Archive for June, 2013


June 30, 2013 Comments Off on FREEDOM OF SPIRIT! General




A few years ago, while attending a conference in Denver, I attended the finest presentation I have ever experienced. Kenji Yoshino, Chief Justice Earl Warren Professor of Constitutional Law at the New York University School of Law, spoke about his book called Covering: The Hidden Assault on Our Civil Rights and his experiences as a man who is gay and Asian American. I was drawn deeply into his insights on “covering” –the ways in which we all feel pressured in some way to cover our true selves. Yoshino called for a common cause around a civil rights standard for authenticity and a renewed dedication to human rights.

When the time came for questions, I raced up to the microphone with a very pressing one. I asked Yoshino if he believed that the Universal Declaration of Human Rights of 1948 was still a living and valid document. I have consistently used that document in my teaching, and had begun to wonder of late if it was considered outdated by legal scholars. To my happy relief, Yoshino affirmed that in his opinion it was still a strong and useful document. Since then, I have integrated it even more into my teaching and writing. Many young students today are not familiar with it. They don’t know that one of their human rights is to learn about human rights!

Article I says it all: All human beings are born free and equal in dignity and rights. As Yoshino argued so brilliantly in his presentation, we have the right to seek authenticity and truth in our lives. We have the right to be ourselves. For many Americans, that right has come only after immense struggle. It is the enduring spirit of freedom that inspired their courage on the road to equal recognition, equal protection, and equal respect.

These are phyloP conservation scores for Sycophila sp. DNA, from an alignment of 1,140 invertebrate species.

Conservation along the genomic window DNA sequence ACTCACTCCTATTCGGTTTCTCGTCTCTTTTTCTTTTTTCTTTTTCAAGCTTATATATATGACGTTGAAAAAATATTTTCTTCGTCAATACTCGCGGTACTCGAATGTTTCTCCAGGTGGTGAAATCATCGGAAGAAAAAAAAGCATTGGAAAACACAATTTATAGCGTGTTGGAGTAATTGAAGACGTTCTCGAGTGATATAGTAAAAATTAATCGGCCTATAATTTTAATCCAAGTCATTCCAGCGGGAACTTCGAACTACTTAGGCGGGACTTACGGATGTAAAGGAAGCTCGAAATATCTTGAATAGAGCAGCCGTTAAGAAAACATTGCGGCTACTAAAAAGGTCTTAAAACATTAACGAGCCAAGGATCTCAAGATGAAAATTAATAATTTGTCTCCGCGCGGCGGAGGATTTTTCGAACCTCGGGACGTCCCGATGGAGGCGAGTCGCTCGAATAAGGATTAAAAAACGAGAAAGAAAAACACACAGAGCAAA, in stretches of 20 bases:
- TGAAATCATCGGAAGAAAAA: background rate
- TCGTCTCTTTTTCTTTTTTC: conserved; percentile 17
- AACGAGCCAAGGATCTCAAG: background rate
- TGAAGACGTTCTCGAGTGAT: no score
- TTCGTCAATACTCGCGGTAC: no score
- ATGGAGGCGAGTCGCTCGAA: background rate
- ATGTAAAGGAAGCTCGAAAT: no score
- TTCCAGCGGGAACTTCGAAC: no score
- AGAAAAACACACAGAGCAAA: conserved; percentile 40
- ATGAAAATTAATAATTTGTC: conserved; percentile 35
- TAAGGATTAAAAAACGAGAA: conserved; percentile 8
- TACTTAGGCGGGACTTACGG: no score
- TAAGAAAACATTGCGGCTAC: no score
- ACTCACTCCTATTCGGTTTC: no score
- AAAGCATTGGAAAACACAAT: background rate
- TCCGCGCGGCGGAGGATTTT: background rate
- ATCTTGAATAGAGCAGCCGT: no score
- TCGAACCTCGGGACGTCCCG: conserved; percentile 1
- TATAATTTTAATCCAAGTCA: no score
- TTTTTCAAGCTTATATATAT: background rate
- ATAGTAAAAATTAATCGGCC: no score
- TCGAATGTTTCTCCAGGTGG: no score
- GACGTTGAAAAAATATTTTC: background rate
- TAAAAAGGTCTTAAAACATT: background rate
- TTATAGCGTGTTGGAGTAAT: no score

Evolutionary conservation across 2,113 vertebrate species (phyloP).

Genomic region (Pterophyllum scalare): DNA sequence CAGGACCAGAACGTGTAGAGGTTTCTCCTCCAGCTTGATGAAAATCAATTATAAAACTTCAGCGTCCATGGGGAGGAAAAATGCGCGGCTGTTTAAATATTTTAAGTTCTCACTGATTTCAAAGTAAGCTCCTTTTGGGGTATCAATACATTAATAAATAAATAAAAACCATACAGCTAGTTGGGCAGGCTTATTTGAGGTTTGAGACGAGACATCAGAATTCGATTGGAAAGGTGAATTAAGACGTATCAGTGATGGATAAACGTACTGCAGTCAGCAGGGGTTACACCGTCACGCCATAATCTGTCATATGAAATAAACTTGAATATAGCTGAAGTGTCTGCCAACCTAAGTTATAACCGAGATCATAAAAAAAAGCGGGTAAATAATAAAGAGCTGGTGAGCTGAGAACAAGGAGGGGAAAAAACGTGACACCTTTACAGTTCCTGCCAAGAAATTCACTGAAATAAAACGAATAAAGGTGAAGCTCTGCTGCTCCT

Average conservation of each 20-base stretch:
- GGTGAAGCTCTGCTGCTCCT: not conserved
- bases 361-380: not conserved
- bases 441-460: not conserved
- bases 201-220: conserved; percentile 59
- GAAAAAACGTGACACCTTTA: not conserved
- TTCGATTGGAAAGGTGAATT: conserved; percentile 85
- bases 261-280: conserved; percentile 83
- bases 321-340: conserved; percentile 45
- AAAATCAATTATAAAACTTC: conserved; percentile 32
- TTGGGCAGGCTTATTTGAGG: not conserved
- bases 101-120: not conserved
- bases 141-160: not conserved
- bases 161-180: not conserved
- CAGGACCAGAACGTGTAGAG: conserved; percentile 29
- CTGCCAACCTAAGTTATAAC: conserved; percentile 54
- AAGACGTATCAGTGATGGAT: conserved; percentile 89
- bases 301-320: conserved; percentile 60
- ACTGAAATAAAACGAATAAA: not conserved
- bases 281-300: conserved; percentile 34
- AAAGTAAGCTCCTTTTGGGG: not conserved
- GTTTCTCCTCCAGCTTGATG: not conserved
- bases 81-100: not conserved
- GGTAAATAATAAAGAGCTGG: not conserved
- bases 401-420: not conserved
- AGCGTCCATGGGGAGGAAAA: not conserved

I grew up at a time when adults barely whispered about homosexuality – it was still considered a form of mental illness. Any references to same sex relationships ranged from disparagement to repulsion. So, I personally would like to thank all the people who have worked so hard for so many years to retain the authenticity of their sexual orientation and whose struggle has given our society new words, new understandings, and new hope that civil rights will not be betrayed by our laws and courts.  Your spirit of freedom has awakened the hearts and minds of many!

I realize that same sex marriage is still a volatile and controversial issue.  However, civil rights for many other groups continue to be contested ground as well.  As Robert Shetterly wrote in his wonderful book Americans Who Tell the Truth, “Just as there will always be people who struggle for justice, there will always be those who try to take it away. Dissent is the necessary part of this equation.”